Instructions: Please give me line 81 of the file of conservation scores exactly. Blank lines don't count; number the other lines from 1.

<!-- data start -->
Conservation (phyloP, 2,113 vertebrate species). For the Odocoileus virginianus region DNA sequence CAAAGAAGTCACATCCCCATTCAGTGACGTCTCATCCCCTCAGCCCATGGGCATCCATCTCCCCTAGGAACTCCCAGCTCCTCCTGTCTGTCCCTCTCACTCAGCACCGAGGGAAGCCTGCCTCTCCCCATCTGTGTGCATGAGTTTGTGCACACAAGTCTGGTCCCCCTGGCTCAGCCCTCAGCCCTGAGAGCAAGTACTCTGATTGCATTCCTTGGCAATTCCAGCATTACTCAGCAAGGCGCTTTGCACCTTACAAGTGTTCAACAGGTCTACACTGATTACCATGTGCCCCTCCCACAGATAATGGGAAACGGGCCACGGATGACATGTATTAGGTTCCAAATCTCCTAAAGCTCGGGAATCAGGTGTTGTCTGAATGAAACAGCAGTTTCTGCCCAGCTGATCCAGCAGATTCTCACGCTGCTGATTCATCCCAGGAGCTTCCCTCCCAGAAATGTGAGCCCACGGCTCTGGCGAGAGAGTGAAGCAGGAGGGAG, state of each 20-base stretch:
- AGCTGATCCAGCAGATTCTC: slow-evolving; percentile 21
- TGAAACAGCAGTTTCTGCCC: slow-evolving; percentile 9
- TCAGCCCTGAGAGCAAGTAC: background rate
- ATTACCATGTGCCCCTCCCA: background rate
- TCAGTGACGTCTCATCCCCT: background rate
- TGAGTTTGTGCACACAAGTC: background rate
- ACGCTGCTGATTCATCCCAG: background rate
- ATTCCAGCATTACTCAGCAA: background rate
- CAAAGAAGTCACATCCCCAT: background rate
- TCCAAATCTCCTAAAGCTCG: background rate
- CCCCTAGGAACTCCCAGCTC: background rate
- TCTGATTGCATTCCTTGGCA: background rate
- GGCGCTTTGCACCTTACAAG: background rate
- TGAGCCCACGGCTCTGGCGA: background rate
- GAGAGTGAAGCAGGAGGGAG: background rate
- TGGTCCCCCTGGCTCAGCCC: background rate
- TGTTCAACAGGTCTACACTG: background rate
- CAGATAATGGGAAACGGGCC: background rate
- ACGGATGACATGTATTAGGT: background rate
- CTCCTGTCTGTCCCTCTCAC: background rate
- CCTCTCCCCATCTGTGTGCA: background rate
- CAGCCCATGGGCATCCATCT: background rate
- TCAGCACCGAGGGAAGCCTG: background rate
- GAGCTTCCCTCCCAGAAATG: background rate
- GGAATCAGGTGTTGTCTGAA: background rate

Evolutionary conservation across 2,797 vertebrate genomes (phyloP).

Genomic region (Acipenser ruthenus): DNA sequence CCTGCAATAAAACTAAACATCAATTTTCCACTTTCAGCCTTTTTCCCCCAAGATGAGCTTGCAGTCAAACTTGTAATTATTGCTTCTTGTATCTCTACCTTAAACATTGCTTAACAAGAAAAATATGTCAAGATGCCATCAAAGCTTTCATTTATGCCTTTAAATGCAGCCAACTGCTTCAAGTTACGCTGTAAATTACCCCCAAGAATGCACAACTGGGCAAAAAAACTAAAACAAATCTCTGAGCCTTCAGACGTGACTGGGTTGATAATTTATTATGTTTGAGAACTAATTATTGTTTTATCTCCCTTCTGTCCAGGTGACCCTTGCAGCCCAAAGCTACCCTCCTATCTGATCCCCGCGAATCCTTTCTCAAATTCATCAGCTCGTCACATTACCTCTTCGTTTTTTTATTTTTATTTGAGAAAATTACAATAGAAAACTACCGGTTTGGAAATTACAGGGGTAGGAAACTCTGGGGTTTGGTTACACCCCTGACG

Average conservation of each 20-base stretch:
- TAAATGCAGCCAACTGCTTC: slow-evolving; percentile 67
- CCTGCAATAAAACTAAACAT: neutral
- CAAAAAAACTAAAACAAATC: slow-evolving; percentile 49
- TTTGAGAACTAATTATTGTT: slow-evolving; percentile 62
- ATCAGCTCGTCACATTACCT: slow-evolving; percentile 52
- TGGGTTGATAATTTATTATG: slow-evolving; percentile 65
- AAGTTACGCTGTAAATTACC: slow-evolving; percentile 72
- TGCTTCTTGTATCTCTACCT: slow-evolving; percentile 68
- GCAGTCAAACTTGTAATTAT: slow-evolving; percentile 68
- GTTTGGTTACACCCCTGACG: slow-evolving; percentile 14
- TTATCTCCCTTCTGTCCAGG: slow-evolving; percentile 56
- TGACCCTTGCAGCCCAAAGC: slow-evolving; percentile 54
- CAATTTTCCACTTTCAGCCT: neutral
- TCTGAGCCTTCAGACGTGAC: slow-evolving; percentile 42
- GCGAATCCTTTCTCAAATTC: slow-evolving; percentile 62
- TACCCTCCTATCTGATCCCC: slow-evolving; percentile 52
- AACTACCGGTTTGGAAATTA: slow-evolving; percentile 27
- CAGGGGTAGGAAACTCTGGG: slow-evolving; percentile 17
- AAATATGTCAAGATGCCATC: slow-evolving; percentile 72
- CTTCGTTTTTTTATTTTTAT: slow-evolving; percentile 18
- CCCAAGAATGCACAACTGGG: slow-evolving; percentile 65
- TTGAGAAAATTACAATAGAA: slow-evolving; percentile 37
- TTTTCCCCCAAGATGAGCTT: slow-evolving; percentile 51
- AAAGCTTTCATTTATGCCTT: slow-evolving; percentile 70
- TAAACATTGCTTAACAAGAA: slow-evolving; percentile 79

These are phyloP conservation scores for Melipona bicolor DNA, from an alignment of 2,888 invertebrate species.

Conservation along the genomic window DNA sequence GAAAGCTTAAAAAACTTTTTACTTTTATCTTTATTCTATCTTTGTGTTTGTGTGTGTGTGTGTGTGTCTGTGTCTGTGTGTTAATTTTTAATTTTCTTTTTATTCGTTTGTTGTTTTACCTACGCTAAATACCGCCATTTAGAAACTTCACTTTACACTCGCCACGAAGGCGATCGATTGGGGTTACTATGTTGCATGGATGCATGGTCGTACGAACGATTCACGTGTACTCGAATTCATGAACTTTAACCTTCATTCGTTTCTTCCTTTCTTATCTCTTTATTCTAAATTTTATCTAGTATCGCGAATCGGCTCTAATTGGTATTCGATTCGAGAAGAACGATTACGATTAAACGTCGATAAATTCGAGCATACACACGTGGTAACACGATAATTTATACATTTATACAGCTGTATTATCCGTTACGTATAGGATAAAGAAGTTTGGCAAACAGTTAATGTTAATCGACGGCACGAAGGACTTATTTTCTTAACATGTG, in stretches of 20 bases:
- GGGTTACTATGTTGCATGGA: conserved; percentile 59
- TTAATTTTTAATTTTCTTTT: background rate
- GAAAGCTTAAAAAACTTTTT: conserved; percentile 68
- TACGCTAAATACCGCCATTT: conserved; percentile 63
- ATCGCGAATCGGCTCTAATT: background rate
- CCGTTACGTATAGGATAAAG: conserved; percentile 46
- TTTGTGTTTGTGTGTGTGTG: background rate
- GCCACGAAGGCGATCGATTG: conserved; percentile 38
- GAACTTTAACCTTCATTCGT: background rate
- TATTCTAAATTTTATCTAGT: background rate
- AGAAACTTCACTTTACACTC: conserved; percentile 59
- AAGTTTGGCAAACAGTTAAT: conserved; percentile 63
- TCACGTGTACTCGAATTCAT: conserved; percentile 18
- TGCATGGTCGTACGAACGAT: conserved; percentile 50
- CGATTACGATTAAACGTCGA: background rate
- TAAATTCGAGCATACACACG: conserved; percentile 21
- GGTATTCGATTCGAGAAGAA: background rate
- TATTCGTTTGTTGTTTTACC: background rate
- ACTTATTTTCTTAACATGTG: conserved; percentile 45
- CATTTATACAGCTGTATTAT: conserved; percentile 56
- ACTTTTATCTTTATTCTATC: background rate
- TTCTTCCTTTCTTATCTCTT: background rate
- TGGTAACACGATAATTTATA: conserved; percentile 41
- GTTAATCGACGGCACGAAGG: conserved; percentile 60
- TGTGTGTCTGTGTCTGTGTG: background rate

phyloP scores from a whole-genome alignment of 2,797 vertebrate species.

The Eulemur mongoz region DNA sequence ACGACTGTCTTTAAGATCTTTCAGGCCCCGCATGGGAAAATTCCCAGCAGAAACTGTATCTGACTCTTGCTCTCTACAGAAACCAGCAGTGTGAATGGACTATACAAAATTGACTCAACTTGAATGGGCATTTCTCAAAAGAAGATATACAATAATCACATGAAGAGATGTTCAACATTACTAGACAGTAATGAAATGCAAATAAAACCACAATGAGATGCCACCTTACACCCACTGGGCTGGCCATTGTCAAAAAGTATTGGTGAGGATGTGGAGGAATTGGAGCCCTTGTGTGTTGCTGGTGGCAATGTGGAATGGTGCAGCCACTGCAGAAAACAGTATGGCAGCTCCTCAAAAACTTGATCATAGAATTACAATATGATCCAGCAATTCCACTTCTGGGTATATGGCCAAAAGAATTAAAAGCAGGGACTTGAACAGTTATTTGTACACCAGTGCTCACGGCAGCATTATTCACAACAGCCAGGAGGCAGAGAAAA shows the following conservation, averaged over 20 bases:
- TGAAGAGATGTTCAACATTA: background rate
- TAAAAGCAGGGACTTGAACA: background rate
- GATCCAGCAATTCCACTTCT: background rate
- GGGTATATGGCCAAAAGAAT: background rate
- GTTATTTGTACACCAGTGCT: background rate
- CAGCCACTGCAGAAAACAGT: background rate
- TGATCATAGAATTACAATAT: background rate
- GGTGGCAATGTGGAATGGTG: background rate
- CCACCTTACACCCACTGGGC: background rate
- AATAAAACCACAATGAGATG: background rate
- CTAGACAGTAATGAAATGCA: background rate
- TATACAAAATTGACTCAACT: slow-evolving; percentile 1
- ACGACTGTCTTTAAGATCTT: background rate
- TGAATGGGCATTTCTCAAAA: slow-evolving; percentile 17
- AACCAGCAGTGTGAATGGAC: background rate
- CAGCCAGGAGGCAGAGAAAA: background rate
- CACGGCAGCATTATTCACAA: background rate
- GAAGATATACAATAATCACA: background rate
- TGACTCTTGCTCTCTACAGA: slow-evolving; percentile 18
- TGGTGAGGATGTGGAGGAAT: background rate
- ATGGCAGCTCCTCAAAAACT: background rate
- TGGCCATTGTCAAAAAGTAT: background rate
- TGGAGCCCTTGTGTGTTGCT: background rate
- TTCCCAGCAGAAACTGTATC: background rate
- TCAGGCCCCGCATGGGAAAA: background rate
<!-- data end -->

- TGTGTGTCTGTGTCTGTGTG: background rate